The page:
You are not currently logged in.
Access your personal account or get JSTOR access through your library or other institution:
If You Use a Screen ReaderThis content is available through Read Online (Free) program, which relies on page scans. Since scans are not currently available to screen readers, please contact JSTOR User Support for access. We'll provide a PDF copy for your screen reader.
Parasite infestation and prédation in Darwin's small ground finch: contrasting two elevational habitats between islands
Jody A. O'Connor, Rachael Y. Dudaniec and Sonia Kleindorfer
Journal of Tropical Ecology
Vol. 26, No. 3 (MAY 2010), pp. 285-292
Published by: Cambridge University Press
Stable URL: http://www.jstor.org/stable/40665235
Page Count: 8
Since scans are not currently available to screen readers, please contact JSTOR User Support for access. We'll provide a PDF copy for your screen reader.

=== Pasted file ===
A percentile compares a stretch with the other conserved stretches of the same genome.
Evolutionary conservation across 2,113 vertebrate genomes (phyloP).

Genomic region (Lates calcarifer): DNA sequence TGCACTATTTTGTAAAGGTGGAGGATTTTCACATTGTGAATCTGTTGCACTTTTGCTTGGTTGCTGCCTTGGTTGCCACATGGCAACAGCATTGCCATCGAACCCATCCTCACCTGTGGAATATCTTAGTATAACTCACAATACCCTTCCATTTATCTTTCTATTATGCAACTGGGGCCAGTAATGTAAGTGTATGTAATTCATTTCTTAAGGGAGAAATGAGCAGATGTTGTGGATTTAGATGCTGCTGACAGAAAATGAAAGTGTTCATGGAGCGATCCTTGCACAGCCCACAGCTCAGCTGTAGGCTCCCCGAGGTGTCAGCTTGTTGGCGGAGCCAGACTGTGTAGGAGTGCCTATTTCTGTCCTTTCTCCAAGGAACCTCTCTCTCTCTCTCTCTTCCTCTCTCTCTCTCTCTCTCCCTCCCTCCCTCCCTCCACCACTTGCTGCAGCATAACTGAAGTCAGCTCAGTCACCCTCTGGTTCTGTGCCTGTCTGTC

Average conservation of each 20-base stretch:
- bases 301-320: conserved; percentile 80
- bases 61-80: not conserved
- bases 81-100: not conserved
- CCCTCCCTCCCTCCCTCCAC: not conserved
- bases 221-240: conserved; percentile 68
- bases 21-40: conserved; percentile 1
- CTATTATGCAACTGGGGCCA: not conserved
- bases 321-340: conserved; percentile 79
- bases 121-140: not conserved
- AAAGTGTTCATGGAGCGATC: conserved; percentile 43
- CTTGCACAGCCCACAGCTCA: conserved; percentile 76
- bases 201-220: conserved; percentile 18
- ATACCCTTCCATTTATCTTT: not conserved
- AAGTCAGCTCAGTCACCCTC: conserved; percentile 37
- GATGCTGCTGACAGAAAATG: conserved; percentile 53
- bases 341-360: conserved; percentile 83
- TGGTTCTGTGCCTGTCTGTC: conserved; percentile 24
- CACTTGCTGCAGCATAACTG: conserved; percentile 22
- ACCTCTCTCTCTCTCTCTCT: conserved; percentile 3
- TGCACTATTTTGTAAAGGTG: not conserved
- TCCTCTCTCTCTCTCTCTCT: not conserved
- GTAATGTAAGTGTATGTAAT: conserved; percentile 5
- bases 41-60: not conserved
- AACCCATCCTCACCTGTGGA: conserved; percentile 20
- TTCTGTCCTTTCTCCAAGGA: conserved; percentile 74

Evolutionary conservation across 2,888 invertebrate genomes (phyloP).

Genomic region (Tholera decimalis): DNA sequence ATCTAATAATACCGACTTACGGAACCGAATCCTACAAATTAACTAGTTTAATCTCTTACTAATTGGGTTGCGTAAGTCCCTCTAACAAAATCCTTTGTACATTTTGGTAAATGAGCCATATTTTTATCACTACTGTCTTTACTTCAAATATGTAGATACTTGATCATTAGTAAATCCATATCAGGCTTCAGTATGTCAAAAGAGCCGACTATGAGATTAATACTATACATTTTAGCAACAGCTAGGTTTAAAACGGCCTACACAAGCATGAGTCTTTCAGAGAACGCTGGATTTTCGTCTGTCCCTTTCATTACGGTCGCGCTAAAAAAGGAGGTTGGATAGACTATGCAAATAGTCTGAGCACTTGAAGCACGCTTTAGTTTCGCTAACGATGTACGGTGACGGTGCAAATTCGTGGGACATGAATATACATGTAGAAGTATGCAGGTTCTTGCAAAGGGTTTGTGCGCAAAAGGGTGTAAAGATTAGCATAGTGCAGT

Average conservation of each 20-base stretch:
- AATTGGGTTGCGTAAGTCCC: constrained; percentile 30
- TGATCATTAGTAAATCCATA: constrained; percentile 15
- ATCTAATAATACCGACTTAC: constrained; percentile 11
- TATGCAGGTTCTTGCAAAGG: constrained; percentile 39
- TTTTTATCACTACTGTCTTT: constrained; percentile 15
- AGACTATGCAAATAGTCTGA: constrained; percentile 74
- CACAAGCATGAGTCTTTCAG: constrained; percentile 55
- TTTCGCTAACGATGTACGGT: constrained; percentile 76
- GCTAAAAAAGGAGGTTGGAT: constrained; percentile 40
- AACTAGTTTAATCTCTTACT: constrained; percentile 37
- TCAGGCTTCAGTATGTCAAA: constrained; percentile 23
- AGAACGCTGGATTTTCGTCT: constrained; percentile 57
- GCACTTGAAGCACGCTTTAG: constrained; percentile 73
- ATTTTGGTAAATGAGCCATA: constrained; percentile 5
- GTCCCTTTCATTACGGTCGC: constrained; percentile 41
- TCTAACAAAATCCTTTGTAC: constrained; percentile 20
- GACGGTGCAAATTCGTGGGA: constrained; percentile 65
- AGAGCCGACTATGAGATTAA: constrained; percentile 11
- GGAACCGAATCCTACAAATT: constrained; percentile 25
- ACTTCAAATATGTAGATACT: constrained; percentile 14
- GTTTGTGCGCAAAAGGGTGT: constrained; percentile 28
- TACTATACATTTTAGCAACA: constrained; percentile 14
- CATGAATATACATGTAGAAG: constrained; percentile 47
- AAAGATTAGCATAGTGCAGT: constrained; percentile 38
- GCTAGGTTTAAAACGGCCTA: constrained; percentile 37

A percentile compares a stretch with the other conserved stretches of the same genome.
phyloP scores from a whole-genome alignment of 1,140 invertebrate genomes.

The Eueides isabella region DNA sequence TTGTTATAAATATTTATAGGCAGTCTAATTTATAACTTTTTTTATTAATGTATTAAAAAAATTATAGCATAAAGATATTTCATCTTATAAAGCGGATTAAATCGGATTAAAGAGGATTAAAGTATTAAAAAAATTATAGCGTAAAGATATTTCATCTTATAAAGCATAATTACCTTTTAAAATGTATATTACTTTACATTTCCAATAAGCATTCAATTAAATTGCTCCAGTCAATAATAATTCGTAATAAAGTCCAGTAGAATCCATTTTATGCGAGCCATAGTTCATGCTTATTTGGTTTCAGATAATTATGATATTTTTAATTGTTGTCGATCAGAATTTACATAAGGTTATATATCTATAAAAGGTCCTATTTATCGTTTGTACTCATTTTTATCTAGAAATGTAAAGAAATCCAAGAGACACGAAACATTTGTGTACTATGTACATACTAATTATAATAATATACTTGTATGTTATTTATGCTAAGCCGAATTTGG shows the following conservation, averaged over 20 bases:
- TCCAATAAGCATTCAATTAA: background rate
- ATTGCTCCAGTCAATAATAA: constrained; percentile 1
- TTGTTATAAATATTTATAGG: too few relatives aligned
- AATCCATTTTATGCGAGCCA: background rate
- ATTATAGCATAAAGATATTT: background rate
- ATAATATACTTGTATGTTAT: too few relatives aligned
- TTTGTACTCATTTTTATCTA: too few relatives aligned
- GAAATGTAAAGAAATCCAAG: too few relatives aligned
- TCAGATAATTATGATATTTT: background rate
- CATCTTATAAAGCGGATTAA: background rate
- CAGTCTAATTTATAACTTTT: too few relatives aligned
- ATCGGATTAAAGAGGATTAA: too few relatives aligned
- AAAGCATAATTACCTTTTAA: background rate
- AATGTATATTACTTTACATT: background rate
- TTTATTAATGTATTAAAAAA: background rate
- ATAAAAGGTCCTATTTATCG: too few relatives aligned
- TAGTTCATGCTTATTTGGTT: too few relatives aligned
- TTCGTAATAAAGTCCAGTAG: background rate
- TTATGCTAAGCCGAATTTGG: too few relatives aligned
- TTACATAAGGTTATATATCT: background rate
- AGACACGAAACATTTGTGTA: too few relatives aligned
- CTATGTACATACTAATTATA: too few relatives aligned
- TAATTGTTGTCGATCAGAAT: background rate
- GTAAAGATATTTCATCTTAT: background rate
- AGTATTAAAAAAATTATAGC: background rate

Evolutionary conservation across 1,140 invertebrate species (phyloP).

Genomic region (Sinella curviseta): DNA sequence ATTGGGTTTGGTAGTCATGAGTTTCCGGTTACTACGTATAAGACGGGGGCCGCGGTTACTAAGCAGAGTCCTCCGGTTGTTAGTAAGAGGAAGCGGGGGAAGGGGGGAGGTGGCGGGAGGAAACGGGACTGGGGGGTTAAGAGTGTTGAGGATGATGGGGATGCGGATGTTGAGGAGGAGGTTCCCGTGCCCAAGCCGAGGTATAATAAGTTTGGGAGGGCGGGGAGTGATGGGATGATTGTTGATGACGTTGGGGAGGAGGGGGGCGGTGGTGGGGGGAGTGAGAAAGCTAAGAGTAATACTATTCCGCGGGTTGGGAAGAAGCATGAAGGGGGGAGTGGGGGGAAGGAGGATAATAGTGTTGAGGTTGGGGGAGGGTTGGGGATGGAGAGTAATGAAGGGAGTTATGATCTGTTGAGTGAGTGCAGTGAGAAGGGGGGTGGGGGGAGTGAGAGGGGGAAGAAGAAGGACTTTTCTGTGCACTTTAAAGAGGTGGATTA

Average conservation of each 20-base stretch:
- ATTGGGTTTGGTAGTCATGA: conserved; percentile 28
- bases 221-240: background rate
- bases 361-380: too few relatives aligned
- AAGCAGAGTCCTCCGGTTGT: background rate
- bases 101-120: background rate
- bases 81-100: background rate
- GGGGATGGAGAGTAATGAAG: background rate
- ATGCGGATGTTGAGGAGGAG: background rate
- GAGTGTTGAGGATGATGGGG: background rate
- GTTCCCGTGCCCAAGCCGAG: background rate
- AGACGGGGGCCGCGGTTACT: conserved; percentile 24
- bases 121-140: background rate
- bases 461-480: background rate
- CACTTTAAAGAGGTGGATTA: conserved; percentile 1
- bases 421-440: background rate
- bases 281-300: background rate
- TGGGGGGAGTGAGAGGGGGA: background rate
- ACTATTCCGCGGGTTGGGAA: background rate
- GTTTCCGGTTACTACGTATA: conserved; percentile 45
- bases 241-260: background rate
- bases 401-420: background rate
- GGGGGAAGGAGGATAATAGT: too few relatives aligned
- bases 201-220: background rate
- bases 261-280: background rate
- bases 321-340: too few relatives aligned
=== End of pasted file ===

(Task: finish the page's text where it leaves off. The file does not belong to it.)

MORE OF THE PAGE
Preview not available
Contrasting ecological conditions may affect the distribution, abundance and impact of parasites and predators throughout the ranges of hosts and prey. Such patterns are evident on the archipelagos of Hawaii and the Galapagos, which vary in their distribution and abundance of avian parasites within and across islands. Previous research has documented higher intensity of parasitic fly larvae (Philornis downsi) in nests of Darwin's finches on elevated islands of the Galapagos. Here we examine P. downsi intensity and prédation in 71 nests of Darwin's small ground finch (Geospiza fuliginosa) on Floreana Island. We found significant differences in parasite intensity, nest prédation and clutch size between the lowland (0-100 m) and highland (300-400 m) habitats. Lowland finch nests had few P. downsi parasites (mean of 8 per nest), high nest prédation (44% of nests) and large clutch size (3.4).Highland finch nests showed the opposite pattern, with many P. downsi parasites (40 per nest), low nest prédation (17%) and small clutch size (2.5). This study suggests that the impacts of an introduced parasite are limited by its niche requirements and resource availability within and across islands. Our findings also imply that the vulnerability of bird populations to introduced parasites and predators is linked with variation in life history strategies across habitats.
Journal of Tropical Ecology © 2010 Cambridge University Press